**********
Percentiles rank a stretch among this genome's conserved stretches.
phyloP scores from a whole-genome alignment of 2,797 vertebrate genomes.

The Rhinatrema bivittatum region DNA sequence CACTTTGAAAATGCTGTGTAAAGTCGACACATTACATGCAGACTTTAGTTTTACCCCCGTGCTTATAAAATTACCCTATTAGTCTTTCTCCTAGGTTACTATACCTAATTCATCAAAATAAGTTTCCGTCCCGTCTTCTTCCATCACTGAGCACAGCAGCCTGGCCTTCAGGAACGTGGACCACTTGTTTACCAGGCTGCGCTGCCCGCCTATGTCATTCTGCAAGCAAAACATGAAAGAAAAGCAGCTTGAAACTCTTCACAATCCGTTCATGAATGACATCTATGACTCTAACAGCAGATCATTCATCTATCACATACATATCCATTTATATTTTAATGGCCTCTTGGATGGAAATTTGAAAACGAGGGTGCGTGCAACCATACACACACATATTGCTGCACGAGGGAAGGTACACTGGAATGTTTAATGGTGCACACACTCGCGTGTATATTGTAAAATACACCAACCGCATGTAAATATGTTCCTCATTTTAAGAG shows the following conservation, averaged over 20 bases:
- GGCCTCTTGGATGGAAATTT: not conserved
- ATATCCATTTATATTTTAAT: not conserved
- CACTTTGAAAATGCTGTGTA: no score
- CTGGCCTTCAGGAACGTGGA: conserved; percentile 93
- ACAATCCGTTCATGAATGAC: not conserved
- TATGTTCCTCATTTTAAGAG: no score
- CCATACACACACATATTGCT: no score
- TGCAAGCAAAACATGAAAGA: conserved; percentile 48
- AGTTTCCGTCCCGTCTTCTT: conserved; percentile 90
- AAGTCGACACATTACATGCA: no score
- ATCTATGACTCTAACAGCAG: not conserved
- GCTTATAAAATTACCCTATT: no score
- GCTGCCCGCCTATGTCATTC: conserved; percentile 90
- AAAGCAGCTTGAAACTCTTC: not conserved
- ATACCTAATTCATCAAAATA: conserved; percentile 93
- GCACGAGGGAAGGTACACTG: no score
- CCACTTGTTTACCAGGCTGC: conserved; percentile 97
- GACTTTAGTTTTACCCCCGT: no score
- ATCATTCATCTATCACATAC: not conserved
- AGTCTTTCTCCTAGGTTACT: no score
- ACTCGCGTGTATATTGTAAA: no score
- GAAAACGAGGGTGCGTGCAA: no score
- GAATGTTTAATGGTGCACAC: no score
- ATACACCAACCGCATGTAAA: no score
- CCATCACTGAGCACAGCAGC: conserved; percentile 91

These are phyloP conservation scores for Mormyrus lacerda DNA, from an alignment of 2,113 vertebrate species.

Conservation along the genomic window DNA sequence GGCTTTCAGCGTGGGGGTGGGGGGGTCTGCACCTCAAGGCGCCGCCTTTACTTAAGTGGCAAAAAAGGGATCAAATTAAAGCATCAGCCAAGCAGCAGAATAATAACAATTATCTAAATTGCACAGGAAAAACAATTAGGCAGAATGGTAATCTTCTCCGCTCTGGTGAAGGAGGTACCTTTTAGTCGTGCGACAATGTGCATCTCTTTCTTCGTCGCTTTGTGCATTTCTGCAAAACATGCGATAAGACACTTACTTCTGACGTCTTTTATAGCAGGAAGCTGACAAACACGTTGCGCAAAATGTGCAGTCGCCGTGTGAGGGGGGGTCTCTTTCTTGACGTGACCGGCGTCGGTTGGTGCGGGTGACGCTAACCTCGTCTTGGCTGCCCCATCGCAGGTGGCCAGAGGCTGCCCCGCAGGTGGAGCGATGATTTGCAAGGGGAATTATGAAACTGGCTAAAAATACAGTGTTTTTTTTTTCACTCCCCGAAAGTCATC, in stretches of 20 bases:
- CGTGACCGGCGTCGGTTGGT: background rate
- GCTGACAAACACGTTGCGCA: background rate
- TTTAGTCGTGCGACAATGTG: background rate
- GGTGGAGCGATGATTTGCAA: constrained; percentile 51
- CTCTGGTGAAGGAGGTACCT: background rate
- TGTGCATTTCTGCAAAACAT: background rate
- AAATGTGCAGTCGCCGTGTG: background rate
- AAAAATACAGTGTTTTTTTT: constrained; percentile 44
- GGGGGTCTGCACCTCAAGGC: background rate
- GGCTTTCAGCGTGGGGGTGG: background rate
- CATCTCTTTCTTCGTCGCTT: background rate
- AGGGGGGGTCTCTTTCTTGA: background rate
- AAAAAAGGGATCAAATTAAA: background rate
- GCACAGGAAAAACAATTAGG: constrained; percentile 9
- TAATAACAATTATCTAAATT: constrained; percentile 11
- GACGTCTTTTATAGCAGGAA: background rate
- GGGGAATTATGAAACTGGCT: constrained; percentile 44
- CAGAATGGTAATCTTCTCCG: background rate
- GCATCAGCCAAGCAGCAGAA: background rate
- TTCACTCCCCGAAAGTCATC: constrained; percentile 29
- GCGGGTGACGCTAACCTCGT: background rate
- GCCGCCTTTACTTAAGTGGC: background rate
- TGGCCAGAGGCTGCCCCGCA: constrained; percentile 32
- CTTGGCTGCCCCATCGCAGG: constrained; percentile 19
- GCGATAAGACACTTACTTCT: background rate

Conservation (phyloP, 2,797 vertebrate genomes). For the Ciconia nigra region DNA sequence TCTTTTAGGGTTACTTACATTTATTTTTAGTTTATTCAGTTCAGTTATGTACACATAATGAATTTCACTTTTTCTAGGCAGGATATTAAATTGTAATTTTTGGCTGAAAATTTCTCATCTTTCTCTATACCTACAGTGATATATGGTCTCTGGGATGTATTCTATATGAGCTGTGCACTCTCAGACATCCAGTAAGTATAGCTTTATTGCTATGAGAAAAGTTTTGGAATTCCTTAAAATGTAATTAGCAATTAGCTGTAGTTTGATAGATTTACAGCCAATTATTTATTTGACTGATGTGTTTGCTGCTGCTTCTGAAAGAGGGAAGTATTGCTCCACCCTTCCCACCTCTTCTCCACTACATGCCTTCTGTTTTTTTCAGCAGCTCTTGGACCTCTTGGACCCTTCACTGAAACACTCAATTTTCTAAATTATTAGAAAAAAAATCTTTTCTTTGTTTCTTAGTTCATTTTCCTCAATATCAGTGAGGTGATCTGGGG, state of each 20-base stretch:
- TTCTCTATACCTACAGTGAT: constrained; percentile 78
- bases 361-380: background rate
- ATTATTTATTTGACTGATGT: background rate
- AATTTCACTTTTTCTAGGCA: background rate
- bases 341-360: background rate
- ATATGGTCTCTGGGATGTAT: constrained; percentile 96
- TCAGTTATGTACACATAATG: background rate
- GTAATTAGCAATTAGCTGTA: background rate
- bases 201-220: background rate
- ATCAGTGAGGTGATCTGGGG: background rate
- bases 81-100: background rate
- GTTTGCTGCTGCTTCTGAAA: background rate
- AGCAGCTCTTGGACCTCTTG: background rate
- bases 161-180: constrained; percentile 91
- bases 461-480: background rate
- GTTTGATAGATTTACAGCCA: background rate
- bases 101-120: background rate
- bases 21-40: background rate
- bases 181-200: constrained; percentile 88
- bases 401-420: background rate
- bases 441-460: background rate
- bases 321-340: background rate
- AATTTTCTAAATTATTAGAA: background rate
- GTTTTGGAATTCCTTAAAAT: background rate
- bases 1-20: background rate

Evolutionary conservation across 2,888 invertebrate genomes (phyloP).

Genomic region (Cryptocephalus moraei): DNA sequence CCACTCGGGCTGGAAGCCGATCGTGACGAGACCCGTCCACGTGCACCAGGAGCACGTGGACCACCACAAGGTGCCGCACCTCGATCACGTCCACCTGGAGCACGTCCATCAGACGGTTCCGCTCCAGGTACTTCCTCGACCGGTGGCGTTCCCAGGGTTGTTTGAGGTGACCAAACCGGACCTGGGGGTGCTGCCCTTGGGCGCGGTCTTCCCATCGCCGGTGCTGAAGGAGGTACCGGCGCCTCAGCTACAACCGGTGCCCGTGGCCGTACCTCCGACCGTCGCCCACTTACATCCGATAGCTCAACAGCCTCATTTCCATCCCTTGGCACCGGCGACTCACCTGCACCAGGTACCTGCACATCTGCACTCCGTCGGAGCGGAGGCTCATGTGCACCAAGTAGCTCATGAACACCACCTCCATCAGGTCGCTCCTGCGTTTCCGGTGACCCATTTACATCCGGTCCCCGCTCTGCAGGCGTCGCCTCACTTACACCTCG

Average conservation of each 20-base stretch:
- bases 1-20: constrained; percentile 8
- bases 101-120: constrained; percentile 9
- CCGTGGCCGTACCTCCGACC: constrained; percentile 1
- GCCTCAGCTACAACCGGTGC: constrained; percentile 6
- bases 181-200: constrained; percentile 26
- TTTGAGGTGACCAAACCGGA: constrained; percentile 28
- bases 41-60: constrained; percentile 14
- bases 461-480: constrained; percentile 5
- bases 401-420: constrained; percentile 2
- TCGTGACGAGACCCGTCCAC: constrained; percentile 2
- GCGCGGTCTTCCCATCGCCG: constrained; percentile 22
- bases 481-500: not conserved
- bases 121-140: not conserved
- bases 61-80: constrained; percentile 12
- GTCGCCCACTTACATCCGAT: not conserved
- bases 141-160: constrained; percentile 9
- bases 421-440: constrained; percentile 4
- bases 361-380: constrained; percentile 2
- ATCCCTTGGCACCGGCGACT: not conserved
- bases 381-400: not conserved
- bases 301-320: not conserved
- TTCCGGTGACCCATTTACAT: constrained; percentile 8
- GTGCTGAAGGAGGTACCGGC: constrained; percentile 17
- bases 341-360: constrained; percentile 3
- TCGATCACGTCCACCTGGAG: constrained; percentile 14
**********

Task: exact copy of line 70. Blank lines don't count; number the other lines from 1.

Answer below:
- bases 161-180: constrained; percentile 91